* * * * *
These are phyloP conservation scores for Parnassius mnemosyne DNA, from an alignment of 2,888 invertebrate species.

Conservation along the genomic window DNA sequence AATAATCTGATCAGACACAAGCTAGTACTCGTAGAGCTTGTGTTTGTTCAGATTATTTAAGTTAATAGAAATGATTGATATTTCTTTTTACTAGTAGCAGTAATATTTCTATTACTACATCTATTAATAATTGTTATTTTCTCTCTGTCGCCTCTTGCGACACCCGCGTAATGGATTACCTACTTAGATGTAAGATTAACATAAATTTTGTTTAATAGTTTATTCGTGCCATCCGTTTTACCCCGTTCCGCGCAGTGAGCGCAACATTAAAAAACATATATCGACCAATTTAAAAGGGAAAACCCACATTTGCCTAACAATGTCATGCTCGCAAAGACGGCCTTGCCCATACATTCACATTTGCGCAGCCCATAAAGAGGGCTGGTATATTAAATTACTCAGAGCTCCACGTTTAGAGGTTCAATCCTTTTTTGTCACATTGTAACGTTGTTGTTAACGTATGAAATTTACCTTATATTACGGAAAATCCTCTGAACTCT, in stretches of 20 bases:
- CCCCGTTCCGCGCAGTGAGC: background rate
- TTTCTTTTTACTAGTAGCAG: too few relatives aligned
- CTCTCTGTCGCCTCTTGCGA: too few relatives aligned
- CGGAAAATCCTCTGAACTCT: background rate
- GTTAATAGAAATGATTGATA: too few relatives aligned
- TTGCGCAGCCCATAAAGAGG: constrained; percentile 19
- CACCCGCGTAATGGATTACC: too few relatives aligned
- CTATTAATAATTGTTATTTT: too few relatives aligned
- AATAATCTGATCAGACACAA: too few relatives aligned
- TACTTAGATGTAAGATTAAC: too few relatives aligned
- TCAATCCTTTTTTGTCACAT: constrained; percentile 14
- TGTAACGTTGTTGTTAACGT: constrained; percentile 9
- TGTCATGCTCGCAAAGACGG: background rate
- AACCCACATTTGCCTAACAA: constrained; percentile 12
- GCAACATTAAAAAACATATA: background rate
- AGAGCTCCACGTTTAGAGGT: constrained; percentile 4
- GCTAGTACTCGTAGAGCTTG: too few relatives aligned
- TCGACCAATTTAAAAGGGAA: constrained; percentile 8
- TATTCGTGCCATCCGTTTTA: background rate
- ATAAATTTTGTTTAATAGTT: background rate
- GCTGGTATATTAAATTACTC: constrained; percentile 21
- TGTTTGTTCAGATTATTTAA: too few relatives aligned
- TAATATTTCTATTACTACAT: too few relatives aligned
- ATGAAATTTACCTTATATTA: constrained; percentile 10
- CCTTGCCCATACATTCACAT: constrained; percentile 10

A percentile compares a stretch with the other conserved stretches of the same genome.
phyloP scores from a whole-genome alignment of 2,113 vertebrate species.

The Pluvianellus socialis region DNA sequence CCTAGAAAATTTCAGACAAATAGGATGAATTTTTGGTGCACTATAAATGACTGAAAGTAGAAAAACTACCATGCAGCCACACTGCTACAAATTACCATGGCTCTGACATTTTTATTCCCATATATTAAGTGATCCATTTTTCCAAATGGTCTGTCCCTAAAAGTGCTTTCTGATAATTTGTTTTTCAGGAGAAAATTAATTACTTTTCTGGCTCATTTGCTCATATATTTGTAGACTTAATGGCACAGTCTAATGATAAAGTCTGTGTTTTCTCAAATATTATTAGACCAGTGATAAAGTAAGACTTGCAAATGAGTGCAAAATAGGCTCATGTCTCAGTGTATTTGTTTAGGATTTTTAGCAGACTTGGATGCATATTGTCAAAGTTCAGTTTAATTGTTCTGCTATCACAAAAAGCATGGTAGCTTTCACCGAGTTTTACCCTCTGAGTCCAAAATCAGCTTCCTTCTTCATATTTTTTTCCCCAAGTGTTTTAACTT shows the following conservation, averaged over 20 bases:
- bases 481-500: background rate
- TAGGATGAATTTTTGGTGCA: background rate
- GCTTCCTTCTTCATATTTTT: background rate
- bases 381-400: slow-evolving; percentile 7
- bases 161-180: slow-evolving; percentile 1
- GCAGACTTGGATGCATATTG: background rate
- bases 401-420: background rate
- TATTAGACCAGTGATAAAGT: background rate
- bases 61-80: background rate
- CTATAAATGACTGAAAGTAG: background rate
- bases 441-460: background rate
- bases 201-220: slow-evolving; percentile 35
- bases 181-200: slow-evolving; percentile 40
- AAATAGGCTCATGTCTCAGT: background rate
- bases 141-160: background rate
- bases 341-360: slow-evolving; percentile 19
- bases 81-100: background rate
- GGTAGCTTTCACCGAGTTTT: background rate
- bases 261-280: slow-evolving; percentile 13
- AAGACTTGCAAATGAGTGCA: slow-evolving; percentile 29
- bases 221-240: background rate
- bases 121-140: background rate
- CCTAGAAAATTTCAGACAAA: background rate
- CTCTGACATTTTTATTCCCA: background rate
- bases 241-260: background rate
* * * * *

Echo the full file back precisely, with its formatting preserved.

These are phyloP conservation scores for Parnassius mnemosyne DNA, from an alignment of 2,888 invertebrate species.

Conservation along the genomic window DNA sequence AATAATCTGATCAGACACAAGCTAGTACTCGTAGAGCTTGTGTTTGTTCAGATTATTTAAGTTAATAGAAATGATTGATATTTCTTTTTACTAGTAGCAGTAATATTTCTATTACTACATCTATTAATAATTGTTATTTTCTCTCTGTCGCCTCTTGCGACACCCGCGTAATGGATTACCTACTTAGATGTAAGATTAACATAAATTTTGTTTAATAGTTTATTCGTGCCATCCGTTTTACCCCGTTCCGCGCAGTGAGCGCAACATTAAAAAACATATATCGACCAATTTAAAAGGGAAAACCCACATTTGCCTAACAATGTCATGCTCGCAAAGACGGCCTTGCCCATACATTCACATTTGCGCAGCCCATAAAGAGGGCTGGTATATTAAATTACTCAGAGCTCCACGTTTAGAGGTTCAATCCTTTTTTGTCACATTGTAACGTTGTTGTTAACGTATGAAATTTACCTTATATTACGGAAAATCCTCTGAACTCT, in stretches of 20 bases:
- CCCCGTTCCGCGCAGTGAGC: background rate
- TTTCTTTTTACTAGTAGCAG: too few relatives aligned
- CTCTCTGTCGCCTCTTGCGA: too few relatives aligned
- CGGAAAATCCTCTGAACTCT: background rate
- GTTAATAGAAATGATTGATA: too few relatives aligned
- TTGCGCAGCCCATAAAGAGG: constrained; percentile 19
- CACCCGCGTAATGGATTACC: too few relatives aligned
- CTATTAATAATTGTTATTTT: too few relatives aligned
- AATAATCTGATCAGACACAA: too few relatives aligned
- TACTTAGATGTAAGATTAAC: too few relatives aligned
- TCAATCCTTTTTTGTCACAT: constrained; percentile 14
- TGTAACGTTGTTGTTAACGT: constrained; percentile 9
- TGTCATGCTCGCAAAGACGG: background rate
- AACCCACATTTGCCTAACAA: constrained; percentile 12
- GCAACATTAAAAAACATATA: background rate
- AGAGCTCCACGTTTAGAGGT: constrained; percentile 4
- GCTAGTACTCGTAGAGCTTG: too few relatives aligned
- TCGACCAATTTAAAAGGGAA: constrained; percentile 8
- TATTCGTGCCATCCGTTTTA: background rate
- ATAAATTTTGTTTAATAGTT: background rate
- GCTGGTATATTAAATTACTC: constrained; percentile 21
- TGTTTGTTCAGATTATTTAA: too few relatives aligned
- TAATATTTCTATTACTACAT: too few relatives aligned
- ATGAAATTTACCTTATATTA: constrained; percentile 10
- CCTTGCCCATACATTCACAT: constrained; percentile 10

A percentile compares a stretch with the other conserved stretches of the same genome.
phyloP scores from a whole-genome alignment of 2,113 vertebrate species.

The Pluvianellus socialis region DNA sequence CCTAGAAAATTTCAGACAAATAGGATGAATTTTTGGTGCACTATAAATGACTGAAAGTAGAAAAACTACCATGCAGCCACACTGCTACAAATTACCATGGCTCTGACATTTTTATTCCCATATATTAAGTGATCCATTTTTCCAAATGGTCTGTCCCTAAAAGTGCTTTCTGATAATTTGTTTTTCAGGAGAAAATTAATTACTTTTCTGGCTCATTTGCTCATATATTTGTAGACTTAATGGCACAGTCTAATGATAAAGTCTGTGTTTTCTCAAATATTATTAGACCAGTGATAAAGTAAGACTTGCAAATGAGTGCAAAATAGGCTCATGTCTCAGTGTATTTGTTTAGGATTTTTAGCAGACTTGGATGCATATTGTCAAAGTTCAGTTTAATTGTTCTGCTATCACAAAAAGCATGGTAGCTTTCACCGAGTTTTACCCTCTGAGTCCAAAATCAGCTTCCTTCTTCATATTTTTTTCCCCAAGTGTTTTAACTT shows the following conservation, averaged over 20 bases:
- bases 481-500: background rate
- TAGGATGAATTTTTGGTGCA: background rate
- GCTTCCTTCTTCATATTTTT: background rate
- bases 381-400: slow-evolving; percentile 7
- bases 161-180: slow-evolving; percentile 1
- GCAGACTTGGATGCATATTG: background rate
- bases 401-420: background rate
- TATTAGACCAGTGATAAAGT: background rate
- bases 61-80: background rate
- CTATAAATGACTGAAAGTAG: background rate
- bases 441-460: background rate
- bases 201-220: slow-evolving; percentile 35
- bases 181-200: slow-evolving; percentile 40
- AAATAGGCTCATGTCTCAGT: background rate
- bases 141-160: background rate
- bases 341-360: slow-evolving; percentile 19
- bases 81-100: background rate
- GGTAGCTTTCACCGAGTTTT: background rate
- bases 261-280: slow-evolving; percentile 13
- AAGACTTGCAAATGAGTGCA: slow-evolving; percentile 29
- bases 221-240: background rate
- bases 121-140: background rate
- CCTAGAAAATTTCAGACAAA: background rate
- CTCTGACATTTTTATTCCCA: background rate
- bases 241-260: background rate